As a rite of passage of sorts into summer, we reach for the air conditioner to relive ourselves from the temperature and humidity of summer. Despite not having the glamour about it like electronic devices, no doubt air conditioning is one of the best aspects of modern living. However, like heating in the winter, our air conditioners are a significant portion of our electric bill. According to ComfortPro, an average air conditioner window unit (900W) can cost $62/month each! A small 500W unit can cost $35 while a large window unit (1440W) can cost $100 per month. Add three or more in the house, and it becomes apparent how costly A/C can be. Last but not least, a central air conditioning system can be $245 per month! Why not find cheaper and simple ways to use less A/C?
The following is a list of ways you can reduce your A/C use:
- Plant trees and shrubbery around your house. Most of your home’s heating comes from the sun warming it up, so simply planting trees can block the sun, particularly if it also shades the air conditioner. This prevents it from running more often.
- Windows should be properly rated for their climate. Two labels on energy efficiency include the U-Factor and Solar Heat Gain Coefficient (SHGC). The lower the U-Factor, the better the window is in insulation. Likewise, a low SHGC rating means less heat gets inside the house.
- Properly weatherize the home to plug cracks and leaks, including insulating the attic. In southern climates, a reflective roof can bounce the sun away from your house.
- Make sure there are no air leaks around window units.
- Window screens not only keep out the bugs, but they also absorb 70% of incoming heat.
- Using blinds, awnings, and curtains can further prevent heat from entering into the home. If you’re a DIY type, you can even automate the blinds and curtains to open or close based on outdoor conditions or the time of day.
- A programmable thermostat can set the temperature throughout the day, allowing you to have it automatically turn off when you’re not home. Not only that, but by raising the temperature of the thermostat at night, you can save 5-15% on your bill. Also note that each degree below 78°F will increase your energy use by 3-4%
- A ceiling fan can make the air feel 3-8 degrees cooler by blowing hot air away from your body which is always emitting heat. This heat envelopes you and can make it feel hot. Make sure the fan is rotating counter-clockwise as seen from below it. That way the air is blowing downward (you should be able to just feel it too). Also close windows near the fan and open the ones further away. This forces the hot air out of the room or house. If you have a two story home, opening the downstairs windows forces the air down and out. Fans can cost less than a penny per hour to run vs. an A/C that can be up to 7-8 times as much.
- Avoid hot meals on hot days. Try having a wrap, salad, or other cold entrees. Using the oven on summer days can make me sweat! At least use the exhaust fan to expel the heat outdoors. The same can apply when after taking a shower.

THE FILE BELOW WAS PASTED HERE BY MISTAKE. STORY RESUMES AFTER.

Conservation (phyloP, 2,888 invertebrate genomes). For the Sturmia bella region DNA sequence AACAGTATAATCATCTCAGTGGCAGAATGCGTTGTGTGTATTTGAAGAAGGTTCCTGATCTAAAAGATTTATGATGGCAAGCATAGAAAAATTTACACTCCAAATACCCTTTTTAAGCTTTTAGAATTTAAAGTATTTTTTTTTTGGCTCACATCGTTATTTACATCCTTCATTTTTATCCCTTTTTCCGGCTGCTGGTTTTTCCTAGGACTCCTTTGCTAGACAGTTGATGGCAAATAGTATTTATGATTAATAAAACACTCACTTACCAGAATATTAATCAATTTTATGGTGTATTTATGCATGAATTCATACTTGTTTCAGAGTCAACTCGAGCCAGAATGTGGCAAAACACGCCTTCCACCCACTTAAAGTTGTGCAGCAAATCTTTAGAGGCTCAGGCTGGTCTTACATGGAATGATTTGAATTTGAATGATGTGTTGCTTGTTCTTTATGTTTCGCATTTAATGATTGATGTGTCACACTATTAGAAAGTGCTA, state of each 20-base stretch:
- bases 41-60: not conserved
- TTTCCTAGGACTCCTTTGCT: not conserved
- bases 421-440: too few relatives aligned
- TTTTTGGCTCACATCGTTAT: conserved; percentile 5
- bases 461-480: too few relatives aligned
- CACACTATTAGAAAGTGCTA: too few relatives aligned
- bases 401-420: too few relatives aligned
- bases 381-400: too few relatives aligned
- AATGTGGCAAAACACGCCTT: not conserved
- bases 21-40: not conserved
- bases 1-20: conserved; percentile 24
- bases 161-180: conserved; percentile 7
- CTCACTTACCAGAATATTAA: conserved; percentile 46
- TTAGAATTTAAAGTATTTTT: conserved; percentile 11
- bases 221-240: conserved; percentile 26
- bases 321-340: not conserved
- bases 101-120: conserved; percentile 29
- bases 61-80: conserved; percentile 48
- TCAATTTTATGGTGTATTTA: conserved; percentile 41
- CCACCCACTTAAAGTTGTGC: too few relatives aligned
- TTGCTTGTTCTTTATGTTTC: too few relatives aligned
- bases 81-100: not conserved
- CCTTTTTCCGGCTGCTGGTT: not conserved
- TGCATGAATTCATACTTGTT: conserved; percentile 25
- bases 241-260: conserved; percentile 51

- Do cooking and laundry when it’s not the hottest time of the day. By doing these in the early morning or night, this takes a load off your A/C by lowering the midday temperature for an already hot home.
- When it’s a clear night, low night time temperatures occur as heat rises into the atmosphere. When it’s cool out at night, open the windows instead of running the A/C.
- Turn off the lights when leaving a room. Simple advice I know, but lights and other electronics left on generate heat. I noticed a hotter room when I put in a large screen TV, felt the back vent of the TV, and was surprised at the heat coming out. Smart Tip: using motion sensors can turn off the lights, and smart power strips can completely shut off electronics which means no phantom loads. Appliances use electricity when off as long as it’s connected to an outlet. This can be up to 20% of your monthly electric bill!
- Cold packs can be placed under your pillow or seat cushion to cool you down.
- Bed fans circulate air under your sheets to cool you down during the right. Remember, it’s easier to cool yourself down than a whole room.
- Buy an air conditioner that’s sized properly with a high energy efficiency rating (EER) for the space it’s cooling down.
- Clean the evaporator coil before the summer and as needed.
- Replace the filter every 1-2 months can save 5-15% on energy use.
- Are the fins on the back of the air conditioning bent? They can block airflow, but you can use a fin comb to get them back in place and improve the efficiency.
- A stiff wire can be used to unclog the drain channels. If left blocked, excess moisture cannot be removed from the room, causing a discoloration on the carpets and walls.
- A cold shower, bottle with spray, or a huge ice cube on your head can also cool you down…
As you can see, a combination of routine maintenance and proper measures to reduce heat getting into the house can go a long way reducing energy use and consequently the cost on your wallet to pay for the electric bill. Other methods include more localized cooling (bed fans, cold packs) and smart technology like thermostats and power strips to manage the air conditioning and electronics respectively. Also try to do activities that heat the home like cooking and laundry at morning and night. Everyone can benefit from attempting even a few of these and save up to 50% on your cooling bill. Well, I guess most places can benefit…